At an event sponsored by the West Cook YMCA at the Oak Park-River Forest High School last week, Jim Conway tried to convince his audience that the more well-rounded an adolescent appears to be the less they will engage in high-risk behaviors.
That’s a no-brainer, you might say.
Indeed, the findings of the Search Institute, on whose behalf Conway was speaking, confirm what most parents believe to be true. But there is one outcome that might be a bit counterintuitive. The institute’s research indicates that neither moralistic preaching nor fear prevent sexual activity. What produces abstinence is a life so full of meaning and affirmation that kids are ruled by their dreams rather than by their hormones that might otherwise delude them into looking for love in all the wrong places.
The group’s research shows that 34 percent of adolescents with nine or 10 of the 40 “character assets” identified in the study are sexually active (defined as having had sexual intercourse three or more times). Only 3 percent with 31 to 40 of these assets are sexually active.
The 40 character assets identified by the Search Institute include family support, participation in youth programs, clear rules and consequences at school, doing at least one hour of homework every night, taking personal responsibility, and seeking to resolve conflict non-violently.
On the basis of the Search data, I want to question two opinions I hear around town a lot. One opinion, usually expressed by liberals, is that sexual desire is natural, and therefore what parents ought to do is educate their children on how to engage in it safely. Safely, of course, means doing it without getting pregnant or catching an STD. The research, however, seems to argue that healthy kids either seldom do it or don’t do it at all.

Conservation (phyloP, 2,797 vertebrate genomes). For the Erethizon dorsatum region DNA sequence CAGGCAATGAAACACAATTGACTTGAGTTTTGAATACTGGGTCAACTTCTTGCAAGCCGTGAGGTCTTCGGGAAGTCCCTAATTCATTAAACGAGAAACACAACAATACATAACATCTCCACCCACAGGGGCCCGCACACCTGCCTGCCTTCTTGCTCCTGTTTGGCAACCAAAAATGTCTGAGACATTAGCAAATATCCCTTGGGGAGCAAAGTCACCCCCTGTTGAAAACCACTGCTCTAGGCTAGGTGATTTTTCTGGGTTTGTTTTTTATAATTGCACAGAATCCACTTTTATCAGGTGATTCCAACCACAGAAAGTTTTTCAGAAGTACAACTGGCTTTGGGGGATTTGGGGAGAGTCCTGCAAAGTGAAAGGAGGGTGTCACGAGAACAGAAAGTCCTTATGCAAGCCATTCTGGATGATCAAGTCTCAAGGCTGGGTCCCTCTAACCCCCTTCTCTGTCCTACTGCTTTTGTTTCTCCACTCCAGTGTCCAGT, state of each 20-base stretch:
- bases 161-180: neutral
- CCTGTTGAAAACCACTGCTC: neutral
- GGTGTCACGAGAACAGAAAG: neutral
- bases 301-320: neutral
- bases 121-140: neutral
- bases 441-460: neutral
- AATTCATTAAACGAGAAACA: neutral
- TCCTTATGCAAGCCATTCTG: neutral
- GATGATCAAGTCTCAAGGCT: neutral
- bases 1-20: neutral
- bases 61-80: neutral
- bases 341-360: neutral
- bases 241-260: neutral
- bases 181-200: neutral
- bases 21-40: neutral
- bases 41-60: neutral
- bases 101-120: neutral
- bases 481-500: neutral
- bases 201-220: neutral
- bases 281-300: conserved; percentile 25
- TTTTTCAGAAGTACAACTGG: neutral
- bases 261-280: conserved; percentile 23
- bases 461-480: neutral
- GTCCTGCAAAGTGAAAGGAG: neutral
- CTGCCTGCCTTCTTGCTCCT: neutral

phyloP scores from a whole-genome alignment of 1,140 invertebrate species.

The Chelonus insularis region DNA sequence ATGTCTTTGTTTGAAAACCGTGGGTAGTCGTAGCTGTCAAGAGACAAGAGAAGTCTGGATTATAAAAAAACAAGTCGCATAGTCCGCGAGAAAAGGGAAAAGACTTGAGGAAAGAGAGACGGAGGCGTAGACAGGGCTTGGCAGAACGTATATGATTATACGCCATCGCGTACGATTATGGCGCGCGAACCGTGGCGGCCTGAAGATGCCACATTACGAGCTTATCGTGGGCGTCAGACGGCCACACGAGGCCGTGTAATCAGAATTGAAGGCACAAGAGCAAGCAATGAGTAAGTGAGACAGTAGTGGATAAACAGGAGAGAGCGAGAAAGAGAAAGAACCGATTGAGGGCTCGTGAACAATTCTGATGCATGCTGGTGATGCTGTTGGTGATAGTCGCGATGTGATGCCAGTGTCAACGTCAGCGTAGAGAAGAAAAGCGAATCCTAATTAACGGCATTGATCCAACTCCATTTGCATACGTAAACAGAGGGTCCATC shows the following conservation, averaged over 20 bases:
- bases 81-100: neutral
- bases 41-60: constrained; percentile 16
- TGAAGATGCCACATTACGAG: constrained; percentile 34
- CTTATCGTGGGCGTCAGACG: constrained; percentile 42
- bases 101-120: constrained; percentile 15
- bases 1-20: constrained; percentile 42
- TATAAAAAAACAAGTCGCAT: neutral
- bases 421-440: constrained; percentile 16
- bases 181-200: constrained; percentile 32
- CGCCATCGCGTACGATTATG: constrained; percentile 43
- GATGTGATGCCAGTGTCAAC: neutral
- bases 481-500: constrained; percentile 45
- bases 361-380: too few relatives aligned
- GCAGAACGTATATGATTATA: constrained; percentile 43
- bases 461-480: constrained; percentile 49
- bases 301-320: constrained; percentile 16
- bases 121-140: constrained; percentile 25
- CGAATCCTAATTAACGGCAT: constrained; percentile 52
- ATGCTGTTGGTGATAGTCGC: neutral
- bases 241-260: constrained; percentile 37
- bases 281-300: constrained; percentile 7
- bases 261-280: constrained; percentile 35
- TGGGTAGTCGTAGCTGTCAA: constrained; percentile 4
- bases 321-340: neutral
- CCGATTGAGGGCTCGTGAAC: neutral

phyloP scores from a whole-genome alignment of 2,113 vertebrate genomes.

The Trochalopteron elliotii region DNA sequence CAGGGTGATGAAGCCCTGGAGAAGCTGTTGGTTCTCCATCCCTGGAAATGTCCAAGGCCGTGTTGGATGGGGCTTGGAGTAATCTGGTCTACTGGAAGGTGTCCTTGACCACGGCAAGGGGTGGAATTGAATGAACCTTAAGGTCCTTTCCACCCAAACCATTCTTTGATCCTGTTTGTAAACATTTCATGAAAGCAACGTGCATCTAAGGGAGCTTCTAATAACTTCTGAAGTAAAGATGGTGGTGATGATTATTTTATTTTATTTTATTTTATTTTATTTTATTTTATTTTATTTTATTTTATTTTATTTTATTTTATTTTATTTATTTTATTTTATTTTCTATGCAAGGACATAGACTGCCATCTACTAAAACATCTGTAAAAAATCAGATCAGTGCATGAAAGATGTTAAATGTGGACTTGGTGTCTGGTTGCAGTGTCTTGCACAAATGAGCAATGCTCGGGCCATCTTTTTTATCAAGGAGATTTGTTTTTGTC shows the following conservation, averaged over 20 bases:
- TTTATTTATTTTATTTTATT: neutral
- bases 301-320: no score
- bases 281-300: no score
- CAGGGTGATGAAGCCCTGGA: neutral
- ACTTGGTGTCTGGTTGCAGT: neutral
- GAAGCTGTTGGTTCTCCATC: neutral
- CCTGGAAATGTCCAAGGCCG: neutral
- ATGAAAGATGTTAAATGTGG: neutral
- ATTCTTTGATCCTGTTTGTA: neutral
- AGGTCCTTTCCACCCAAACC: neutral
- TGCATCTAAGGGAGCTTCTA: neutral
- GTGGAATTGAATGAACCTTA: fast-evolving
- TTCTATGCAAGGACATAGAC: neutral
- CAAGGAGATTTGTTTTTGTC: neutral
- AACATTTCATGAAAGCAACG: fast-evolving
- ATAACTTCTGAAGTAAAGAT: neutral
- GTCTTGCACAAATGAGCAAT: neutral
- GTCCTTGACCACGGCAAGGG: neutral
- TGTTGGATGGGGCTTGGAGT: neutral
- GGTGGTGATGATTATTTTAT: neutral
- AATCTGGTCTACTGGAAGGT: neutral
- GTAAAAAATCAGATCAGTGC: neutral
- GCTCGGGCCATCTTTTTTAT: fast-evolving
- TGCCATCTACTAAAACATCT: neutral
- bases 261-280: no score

The second opinion, often voiced by conservatives, is that adults should preach to their kids that sexual intercourse before you are married is a sin. Now I can relate to that attitude on one level. The problem, however, is that it doesn’t work. My experience – and I don’t have data to back it up – is that being raised that way makes kids either neurotic or so bottled up that they explode when they finally do “let it all out.”
My daughter, for example, was given small glasses of beer or wine at picnics or holiday dinners from the time she was 5 years old and – as far as I know, which of course is limited – she has seldom abused alcohol. When she went to college she reported that many of her classmates who had been raised as teetotalers not only got drunk, but got stoned, lights-out totally wasted … and often.
I’m trying to make two points here. One is that the vision of “waiting” is not necessarily a throwback to an outdated, unscientific, moralistic picture of reality that no longer fits with a liberated world view. On the contrary, what the Search Institute data seem to argue is that it is precisely those young people who are liberated who choose to wait.
My second point is that fear and moralizing is not the way to go. What is needed is for this village to make the raising of young people one of its highest priorities. For years now, a few people have been pleading for more youth programming. Programming is necessary but not sufficient.
What is called for, as we used to say, is an attitude adjustment. What is needed is a village-wide buy in to the idea that it really does take a whole village to raise a child. It’s not just the task of the schools or families. It’s everybody’s vocation.